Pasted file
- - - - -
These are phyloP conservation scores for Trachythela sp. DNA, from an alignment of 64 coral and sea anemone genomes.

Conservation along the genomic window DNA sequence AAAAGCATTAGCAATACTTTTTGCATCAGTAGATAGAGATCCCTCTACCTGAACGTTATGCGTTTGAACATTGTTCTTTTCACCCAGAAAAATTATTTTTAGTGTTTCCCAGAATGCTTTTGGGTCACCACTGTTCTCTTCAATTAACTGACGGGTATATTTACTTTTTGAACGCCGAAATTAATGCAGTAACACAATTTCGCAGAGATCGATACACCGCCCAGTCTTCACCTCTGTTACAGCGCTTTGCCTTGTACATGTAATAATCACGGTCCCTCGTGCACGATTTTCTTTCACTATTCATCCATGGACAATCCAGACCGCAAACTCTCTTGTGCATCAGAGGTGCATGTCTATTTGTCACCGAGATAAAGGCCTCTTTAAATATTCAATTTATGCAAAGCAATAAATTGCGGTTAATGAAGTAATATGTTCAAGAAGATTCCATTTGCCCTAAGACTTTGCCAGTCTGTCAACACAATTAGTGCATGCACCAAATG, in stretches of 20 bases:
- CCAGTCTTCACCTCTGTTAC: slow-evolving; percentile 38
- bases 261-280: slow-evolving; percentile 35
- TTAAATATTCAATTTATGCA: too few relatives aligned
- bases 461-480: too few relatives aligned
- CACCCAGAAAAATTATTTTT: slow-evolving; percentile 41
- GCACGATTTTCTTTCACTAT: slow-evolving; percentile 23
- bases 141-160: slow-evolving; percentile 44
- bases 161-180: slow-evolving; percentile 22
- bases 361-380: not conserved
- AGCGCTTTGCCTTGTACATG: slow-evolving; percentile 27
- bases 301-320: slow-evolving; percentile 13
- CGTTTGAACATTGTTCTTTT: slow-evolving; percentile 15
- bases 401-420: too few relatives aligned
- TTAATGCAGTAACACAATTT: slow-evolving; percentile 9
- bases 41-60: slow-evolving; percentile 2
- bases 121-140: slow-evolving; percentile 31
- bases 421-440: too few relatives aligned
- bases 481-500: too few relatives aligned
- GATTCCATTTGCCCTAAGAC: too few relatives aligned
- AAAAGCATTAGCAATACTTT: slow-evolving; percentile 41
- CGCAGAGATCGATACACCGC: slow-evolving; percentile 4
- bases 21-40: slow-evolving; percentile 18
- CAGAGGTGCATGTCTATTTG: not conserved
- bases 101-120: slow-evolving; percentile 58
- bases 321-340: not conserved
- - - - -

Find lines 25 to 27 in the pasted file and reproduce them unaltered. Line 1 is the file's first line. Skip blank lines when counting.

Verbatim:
- CAGAGGTGCATGTCTATTTG: not conserved
- bases 101-120: slow-evolving; percentile 58
- bases 321-340: not conserved